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Leiicocythemia

lymphatic, colour, white, seen, disease, glands and blood

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LEIICOCYTHEMIA (leukhmia), although a rare disease in childhood, is oc casionally seen in the young subject, and therefore may be shortly de scribed. The disease is characterised by great excess of the leucocytes of the blood, enlargement of the spleen, sometimes of the lymphatic glands, and a morbid state of the bone medulla. Two cases have come under my notice, both in children under three years old. In each of these the malady assumed a febrile form, and was accompanied by enlargement of the spleen without any apparent affection of the lymphatic glands. In lymphadenoma, which is described elsewhere, an increase in the number of the white cor puscles is exceptional. Sometimes, however, in that disease excessive over growth of lymphatic elements is combined with multiplication of the colour less blood-cells. These cases present a great resemblance to the lymphatic form of leucocythemia, and, indeed, anatomically appear to be almost in distinguishable from it. In the present chapter the splenic form of leucocythemia will alone be described.

Causation.—The etiology of leucocythemia is not clear. Out of 150 cases analysed by Dr. Gowers in one-fourth there was a history either of ague or of habitation in an ague district. Of my own two cases, one had lived at Malta ; the other was a resident of London, but had lived in a street in which the roadway had been broken up for repairing and relay ing drains ; and for two or three months the upturned soil, saturated with coal-gas and other unhealthy effluvia had remained heaped up by the side of the foot-pavement. The disease appeared shortly before the close of these operations, and I cannot but think that the illness took its rise in the offensive emanations to which the child had been constantly exposed.

Morbid Anatomy.—The spleen is enlarged and may reach a great size. This increase is due to an overgrowth of the spleuic pulp, the leucocytes and the fibrous stroma being equally increased. The organ, although en larged, retains its normal proportions, so that its shape is not changed. Its density is increased and its colour is paler than natural. On the surface it is smooth unless local peritonitis have occurred, in which case particles of lymph may adhere to the capsule. From this cause it may contract ad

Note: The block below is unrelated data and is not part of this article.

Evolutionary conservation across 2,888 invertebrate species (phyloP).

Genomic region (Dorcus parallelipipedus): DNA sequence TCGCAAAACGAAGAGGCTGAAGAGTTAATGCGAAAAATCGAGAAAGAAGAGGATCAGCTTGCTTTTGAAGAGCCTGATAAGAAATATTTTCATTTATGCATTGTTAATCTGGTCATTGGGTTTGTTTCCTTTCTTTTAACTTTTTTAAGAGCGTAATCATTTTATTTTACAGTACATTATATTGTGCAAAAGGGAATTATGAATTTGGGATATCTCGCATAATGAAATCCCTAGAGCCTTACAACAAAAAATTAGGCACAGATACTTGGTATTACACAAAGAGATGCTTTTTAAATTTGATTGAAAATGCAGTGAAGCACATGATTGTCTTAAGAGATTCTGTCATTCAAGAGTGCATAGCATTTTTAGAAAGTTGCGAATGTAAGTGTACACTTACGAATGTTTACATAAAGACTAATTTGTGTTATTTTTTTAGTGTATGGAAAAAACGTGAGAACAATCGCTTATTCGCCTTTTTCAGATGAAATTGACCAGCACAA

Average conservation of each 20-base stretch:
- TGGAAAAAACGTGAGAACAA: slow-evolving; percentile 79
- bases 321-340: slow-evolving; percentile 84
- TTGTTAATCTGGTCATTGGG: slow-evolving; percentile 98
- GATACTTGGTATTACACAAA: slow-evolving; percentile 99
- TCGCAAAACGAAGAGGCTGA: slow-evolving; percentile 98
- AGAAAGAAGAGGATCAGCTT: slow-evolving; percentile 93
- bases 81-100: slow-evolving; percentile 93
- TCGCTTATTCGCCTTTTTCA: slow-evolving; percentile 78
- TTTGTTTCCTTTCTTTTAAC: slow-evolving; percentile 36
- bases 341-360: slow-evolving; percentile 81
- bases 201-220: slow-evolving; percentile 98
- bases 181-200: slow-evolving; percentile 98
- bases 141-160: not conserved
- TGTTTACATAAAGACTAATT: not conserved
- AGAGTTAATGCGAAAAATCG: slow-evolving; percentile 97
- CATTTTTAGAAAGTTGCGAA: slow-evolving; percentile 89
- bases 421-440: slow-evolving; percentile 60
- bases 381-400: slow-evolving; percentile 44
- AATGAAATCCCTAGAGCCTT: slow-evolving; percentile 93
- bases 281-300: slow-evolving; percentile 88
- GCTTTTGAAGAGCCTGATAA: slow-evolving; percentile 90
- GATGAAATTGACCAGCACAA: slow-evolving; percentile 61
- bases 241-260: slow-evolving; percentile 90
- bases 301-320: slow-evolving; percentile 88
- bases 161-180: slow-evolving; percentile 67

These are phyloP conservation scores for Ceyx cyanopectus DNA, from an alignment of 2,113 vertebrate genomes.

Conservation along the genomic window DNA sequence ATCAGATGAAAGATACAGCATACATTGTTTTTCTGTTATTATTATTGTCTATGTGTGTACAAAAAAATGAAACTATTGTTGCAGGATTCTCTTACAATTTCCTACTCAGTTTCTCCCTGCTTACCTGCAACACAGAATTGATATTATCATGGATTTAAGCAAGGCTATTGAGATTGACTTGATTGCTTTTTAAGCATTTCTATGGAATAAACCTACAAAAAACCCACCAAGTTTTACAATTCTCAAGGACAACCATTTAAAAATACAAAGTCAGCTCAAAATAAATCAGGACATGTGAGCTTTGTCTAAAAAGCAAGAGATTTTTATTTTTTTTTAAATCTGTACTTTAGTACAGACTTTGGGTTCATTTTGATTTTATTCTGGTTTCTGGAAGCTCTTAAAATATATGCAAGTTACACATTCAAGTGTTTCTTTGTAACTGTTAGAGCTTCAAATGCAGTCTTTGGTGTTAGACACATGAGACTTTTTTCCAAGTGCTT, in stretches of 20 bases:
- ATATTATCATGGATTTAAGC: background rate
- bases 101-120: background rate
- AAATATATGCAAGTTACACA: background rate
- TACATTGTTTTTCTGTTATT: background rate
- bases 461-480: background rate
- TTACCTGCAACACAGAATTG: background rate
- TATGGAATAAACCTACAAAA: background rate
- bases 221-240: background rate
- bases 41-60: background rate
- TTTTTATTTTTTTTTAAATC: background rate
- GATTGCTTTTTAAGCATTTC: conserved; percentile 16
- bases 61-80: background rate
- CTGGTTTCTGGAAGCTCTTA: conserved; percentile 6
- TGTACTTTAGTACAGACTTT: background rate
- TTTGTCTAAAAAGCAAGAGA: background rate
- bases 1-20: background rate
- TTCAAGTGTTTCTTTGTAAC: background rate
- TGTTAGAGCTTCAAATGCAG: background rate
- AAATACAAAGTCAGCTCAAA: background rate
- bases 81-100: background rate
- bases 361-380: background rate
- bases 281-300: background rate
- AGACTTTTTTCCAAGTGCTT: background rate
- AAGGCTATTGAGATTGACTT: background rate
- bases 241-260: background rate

hesions to parts in its neighbourhood. Its section is smooth and of a brownish-yellow colour mottled with paler streaks from thickened tra beculm, and but little blood escapes from it on pressure. The Malpighian bodies are not very prominent, and may be seen under the microscope to be the seat of fatty or lardaceous degeneration.

The liver is often enlarged from congestion, and may be fatty. The kidneys, too, are often the seat of fatty degeneration: ex travasations are common, and may be seen in the skin, the heart, the lungs, the brain, and the retina, and fluid effusions may be found in the serous cavities.

In some cases the lymphatic glands undergo slight enlargement, but the increase in size is rarely universal as it is in lymphadenoma. On examination they appear to be normal in structure without any hyperpla sia of the reticalunl, and suppuration or caseation rarely occurs. As in lymphadenoma, adenoid growths may be also found in the tonsils, the follicles of the tongue, the glands of the stomach and intestines, and in other situations. The capillaries in various parts are distended with col lections of leucocytes. The marrow of the bones is more fluid than natural, is grayish in colour, and shows an accumulation of white and red corpus cles. The blood itself is much altered. It is pale in colour, coagulates loosely, and shows an enormous excess of white corpuscles, together with a diminution in the number of the coloured cells. Consequently the rel ative proportions, instead of being one white to four hundred and fifty red, as in health, may fall to one to twenty, one to ten, one to five, or even to an * actual equality of number. The white cells may also present peculiar char acters. They are sometimes seen of two quite different forms ; the one double the size of the other and full of small fat granules. According to Mosier, this larger form is evidence of morbid change in the bone medulla. After death thick creamy-looking clots may be found in the cavities of the heart, the terminal branches of the pulmonary artery, and the systemic vessels.

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